FIG. 5 is a side view of a heat protective suit for a surgeon.
 FIG. 6 is a front view of an inner suit.
 FIG. 7 is a view of a pocket.
 FIG. 8 is a view of an open pocket.
DETAILED DESCRIPTION OF ILLUSTRATIVE EMBODIMENTS
 In the following detailed description, numerous specific details are set forth in order to provide a thorough understanding of the invention. However, it will be understood by those skilled in the art that the present invention may be practiced without these specific details. In other instances, well-known methods, procedures, and components have not been described in detail so as not to obscure the present invention.
 In some embodiments, this invention provides a composite suit for protection of a wearer's body from heat. The composite suit comprises an inner suit covering at least a substantial portion of the wearer's body. In some embodiments, the phrase "covering at least a substantial portion of the wearer's body" refers to the fact that the inner suit may cover a significant portion of the exposed surface of the body, or the majority of the exposed surface of the body, but is not required to cover the entire exposed portion of the body. In some embodiments, the inner suit will cover the majority of the torso, or in some embodiments, the inner suit may cover the majority of the upper half of the body without covering the arms, or for example, without being long-sleeved, for example, by being short sleeved or sleeveless. The inner suit may according to any embodiment herein described cover the thighs of the wearer, or the majority of the thighs, or in some embodiments, the inner suit may extend down to the ankles, or in some embodiments, extend to the calves of the wearer. The inner suit may be comprised of a top and bottom connected by strips such that a portion or portions of the midriff of the wearer are not covered by the inner suit. It will be appreciated that any configuration of the inner suit where a large portion of the outer surface of the wearer's body is covered is envisioned, such that at least 51%, or 51-100%, or 65-90%, or 70-85% pf the outer surface of the wearer's body is covered.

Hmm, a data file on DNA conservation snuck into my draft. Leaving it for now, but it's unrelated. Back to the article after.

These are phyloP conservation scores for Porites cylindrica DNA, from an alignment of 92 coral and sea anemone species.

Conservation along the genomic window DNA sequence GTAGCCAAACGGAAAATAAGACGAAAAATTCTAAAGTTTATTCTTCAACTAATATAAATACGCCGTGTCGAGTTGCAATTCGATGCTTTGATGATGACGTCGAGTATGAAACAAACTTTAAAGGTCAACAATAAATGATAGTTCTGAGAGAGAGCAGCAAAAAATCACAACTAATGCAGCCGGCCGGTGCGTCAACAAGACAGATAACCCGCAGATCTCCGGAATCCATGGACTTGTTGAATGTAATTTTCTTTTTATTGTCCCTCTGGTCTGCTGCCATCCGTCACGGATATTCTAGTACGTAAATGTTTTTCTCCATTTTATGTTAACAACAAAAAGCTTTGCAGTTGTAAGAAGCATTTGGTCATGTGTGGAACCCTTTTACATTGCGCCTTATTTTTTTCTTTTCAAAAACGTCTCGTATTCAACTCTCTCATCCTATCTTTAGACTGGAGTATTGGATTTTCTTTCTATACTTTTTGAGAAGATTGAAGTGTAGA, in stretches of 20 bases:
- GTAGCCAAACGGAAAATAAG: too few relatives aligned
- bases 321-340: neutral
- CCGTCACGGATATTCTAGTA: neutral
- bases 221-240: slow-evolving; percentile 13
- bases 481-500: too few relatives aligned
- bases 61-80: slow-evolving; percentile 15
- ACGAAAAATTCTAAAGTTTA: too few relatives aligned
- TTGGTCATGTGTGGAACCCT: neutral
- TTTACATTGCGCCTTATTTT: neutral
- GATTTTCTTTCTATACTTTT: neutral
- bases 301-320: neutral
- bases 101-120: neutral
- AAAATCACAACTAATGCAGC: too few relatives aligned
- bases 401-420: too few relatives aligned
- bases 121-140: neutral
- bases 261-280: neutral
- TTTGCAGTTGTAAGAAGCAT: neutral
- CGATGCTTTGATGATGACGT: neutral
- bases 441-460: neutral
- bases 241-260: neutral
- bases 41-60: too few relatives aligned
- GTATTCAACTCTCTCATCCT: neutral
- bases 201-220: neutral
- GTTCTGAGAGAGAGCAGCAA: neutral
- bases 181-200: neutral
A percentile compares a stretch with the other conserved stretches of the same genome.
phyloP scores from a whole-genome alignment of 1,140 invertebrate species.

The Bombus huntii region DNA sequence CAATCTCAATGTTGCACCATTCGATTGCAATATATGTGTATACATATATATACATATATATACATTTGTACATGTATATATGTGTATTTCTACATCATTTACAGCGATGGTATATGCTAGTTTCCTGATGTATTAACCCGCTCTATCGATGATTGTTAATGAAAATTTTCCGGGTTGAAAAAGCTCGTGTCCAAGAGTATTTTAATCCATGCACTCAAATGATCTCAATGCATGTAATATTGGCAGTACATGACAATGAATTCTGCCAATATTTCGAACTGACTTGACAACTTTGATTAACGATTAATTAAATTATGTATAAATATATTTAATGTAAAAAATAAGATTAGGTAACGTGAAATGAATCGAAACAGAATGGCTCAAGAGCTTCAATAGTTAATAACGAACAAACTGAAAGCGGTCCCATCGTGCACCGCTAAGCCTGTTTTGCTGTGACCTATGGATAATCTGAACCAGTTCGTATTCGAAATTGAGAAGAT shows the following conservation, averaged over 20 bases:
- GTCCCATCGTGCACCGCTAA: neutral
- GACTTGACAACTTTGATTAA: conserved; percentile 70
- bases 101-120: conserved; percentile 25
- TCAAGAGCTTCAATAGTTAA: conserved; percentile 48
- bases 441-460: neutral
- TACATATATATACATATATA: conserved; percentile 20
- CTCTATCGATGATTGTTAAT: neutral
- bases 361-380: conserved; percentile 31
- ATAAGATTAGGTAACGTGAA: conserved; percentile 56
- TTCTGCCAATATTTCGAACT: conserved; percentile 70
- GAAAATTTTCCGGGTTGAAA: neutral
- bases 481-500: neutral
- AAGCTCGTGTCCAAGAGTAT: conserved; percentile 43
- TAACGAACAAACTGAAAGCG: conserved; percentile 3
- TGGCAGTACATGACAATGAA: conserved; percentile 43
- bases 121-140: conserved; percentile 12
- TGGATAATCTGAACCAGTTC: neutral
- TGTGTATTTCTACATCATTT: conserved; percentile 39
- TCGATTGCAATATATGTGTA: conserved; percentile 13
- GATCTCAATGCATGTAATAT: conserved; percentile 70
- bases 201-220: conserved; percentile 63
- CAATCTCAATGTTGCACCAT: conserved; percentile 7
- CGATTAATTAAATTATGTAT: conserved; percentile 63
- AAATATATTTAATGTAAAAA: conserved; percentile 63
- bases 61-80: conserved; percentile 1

The composite suit for protection of a wearer's body from heat will further comprise an outer suit overlying said inner suit and a plurality of at least 3-ply pockets located between the outer and inner suit, wherein a first and second ply of said 3-ply pocket are tightly apposed to each other, or said first and second ply of said 3-ply pocket surround a first void. It is to be understood that the first and second ply may be stitched together, or in some embodiments, the first and second ply may be separate layers, but apposed to each other, or in some embodiments, the first and second ply may surround a void. The first ply of said 3-ply pocket is positioned closest to said wearer's body and comprises or together with said second ply encloses a thermo insulating material. In some embodiments, the thermo insulating material is a polyurethane foam.
 The third ply together with the second ply of the 3-ply pocket surrounds a second void wherein the third ply is positioned distally from a surface nearest the wearer's body and the second void, located between the third and second ply is sized to contain dry ice.
 Referring to the drawings, and in particular FIGS. 1-3, the invention comprises a suit for protection of a wearer, which include, in some embodiments, an inner regular suit. In other embodiments, the inner suit may comprise a simple cotton fabric garment, for example, as depicted in FIG. 6 with an opening for insertion therethrough of a head of a wearer and a securing means, for example, Velcro strips for securing pockets thereto. An outer suit 1, which consists of a foot guard 2, a hand guard 3 and a head guard 4 is overlaid on the inner suit. Between the inner and outer suits, a system of pockets 5 is arranged. These pockets are of thermo isolating material with dry ice in them. The pockets may be closed 5 or opened 6 (FIGS. 7 and 8).